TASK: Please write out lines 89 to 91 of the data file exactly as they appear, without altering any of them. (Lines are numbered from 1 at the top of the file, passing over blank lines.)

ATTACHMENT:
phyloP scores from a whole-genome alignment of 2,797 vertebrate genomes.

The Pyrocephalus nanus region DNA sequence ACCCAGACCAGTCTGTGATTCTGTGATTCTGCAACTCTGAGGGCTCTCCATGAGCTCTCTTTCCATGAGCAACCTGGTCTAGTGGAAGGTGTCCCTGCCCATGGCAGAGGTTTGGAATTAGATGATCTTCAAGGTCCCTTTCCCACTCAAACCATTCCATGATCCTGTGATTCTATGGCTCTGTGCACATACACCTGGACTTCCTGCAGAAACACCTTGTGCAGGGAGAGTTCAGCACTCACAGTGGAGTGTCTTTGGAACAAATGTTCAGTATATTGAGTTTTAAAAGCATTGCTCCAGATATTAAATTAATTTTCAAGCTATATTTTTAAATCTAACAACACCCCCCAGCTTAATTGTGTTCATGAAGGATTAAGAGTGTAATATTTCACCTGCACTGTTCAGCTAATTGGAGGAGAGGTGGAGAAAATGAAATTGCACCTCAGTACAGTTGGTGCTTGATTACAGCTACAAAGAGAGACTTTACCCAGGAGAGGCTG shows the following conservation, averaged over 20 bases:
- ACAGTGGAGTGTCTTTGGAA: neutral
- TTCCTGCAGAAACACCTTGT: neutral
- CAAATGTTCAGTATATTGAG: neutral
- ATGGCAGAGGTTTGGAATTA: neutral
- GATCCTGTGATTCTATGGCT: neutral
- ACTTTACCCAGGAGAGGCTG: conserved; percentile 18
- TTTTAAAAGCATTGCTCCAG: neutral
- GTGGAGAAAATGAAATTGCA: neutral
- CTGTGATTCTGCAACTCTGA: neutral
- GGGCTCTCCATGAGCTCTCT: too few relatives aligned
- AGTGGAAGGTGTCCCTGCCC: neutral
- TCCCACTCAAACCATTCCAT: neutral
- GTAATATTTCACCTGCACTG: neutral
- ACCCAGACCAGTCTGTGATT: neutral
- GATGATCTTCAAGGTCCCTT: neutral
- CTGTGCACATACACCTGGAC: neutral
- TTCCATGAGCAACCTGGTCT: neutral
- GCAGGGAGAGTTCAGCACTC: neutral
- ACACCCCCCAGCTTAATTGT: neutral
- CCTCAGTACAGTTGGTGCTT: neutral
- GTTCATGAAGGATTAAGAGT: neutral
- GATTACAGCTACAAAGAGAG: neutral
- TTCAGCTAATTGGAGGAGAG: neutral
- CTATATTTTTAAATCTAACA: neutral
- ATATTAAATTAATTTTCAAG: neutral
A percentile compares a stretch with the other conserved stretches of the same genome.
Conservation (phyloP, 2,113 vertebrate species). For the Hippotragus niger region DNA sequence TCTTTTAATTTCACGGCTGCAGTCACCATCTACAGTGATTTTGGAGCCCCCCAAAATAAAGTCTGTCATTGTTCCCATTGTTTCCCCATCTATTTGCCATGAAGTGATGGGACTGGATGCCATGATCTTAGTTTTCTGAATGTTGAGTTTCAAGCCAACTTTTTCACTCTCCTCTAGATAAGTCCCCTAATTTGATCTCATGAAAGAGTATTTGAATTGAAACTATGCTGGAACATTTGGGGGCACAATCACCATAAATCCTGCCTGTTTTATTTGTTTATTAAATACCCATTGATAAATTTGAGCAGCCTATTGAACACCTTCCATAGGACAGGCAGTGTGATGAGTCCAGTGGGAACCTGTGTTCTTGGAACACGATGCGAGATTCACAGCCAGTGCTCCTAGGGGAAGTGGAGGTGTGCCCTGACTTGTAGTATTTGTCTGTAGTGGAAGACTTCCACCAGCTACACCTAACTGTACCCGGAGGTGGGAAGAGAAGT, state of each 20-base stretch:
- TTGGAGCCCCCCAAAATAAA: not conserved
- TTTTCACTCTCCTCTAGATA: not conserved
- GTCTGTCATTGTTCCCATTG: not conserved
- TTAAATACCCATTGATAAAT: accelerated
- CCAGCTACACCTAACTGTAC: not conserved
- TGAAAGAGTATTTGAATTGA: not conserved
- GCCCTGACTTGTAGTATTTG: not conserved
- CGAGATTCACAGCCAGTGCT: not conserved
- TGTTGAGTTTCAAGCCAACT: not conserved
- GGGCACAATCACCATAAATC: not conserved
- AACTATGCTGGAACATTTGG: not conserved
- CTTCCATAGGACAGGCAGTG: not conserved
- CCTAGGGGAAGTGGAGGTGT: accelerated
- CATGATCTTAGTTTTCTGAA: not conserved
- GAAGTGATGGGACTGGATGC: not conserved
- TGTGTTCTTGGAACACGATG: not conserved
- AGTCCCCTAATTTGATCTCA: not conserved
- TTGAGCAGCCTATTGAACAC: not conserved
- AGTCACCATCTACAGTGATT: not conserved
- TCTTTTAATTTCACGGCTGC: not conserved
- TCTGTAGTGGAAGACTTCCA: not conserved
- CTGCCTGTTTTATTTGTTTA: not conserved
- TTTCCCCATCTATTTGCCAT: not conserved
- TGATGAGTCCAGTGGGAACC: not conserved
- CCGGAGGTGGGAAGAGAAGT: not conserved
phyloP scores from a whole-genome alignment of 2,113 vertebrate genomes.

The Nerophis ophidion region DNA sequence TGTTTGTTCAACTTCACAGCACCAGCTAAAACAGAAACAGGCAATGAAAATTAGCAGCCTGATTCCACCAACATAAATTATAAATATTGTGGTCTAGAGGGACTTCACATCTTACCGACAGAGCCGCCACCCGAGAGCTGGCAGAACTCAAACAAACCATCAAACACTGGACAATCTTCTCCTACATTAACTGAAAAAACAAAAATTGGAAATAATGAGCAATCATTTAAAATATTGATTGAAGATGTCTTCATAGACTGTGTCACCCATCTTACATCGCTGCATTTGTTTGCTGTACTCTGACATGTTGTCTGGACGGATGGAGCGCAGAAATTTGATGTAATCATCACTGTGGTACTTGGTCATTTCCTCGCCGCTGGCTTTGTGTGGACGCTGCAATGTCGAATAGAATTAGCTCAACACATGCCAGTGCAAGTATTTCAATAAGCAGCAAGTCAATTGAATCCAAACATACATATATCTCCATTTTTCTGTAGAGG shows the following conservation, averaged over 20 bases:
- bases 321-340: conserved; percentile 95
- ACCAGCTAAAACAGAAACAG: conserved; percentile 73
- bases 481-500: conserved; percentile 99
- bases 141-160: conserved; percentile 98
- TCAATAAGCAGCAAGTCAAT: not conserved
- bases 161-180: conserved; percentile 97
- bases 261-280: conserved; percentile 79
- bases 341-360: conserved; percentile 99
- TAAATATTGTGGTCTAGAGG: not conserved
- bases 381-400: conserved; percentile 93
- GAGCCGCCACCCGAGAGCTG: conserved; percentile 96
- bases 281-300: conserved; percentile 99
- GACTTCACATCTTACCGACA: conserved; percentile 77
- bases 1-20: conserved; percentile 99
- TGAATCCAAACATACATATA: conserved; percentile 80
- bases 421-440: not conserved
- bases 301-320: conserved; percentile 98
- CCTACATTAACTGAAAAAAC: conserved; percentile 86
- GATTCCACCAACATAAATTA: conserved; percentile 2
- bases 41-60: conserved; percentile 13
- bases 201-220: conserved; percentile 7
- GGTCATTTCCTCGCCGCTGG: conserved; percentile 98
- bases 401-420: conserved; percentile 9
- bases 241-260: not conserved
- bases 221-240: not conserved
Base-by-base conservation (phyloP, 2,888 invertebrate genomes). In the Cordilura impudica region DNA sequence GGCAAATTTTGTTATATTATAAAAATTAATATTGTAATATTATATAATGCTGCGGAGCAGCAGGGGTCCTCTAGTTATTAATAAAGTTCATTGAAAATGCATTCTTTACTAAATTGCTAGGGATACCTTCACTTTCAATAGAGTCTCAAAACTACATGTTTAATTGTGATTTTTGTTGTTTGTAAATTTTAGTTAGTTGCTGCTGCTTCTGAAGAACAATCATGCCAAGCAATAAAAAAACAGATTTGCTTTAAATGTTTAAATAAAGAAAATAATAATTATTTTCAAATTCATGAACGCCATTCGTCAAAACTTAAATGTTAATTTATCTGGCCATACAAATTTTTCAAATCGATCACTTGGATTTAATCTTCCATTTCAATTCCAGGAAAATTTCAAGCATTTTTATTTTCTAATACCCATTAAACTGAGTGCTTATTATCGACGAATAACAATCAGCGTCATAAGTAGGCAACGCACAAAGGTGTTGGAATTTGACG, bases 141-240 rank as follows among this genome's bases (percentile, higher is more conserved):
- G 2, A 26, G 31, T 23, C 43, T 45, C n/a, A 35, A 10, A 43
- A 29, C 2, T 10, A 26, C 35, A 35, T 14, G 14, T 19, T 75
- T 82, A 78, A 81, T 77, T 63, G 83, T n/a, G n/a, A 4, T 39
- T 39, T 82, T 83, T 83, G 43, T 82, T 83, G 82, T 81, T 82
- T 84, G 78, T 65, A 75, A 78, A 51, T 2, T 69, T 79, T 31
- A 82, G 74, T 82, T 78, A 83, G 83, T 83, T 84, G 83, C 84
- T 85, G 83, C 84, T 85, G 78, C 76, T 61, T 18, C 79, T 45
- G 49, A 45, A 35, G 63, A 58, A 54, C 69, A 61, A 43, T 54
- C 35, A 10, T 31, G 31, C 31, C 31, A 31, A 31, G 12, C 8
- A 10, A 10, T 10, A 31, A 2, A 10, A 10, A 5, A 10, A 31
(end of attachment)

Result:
- T 85, G 83, C 84, T 85, G 78, C 76, T 61, T 18, C 79, T 45
- G 49, A 45, A 35, G 63, A 58, A 54, C 69, A 61, A 43, T 54
- C 35, A 10, T 31, G 31, C 31, C 31, A 31, A 31, G 12, C 8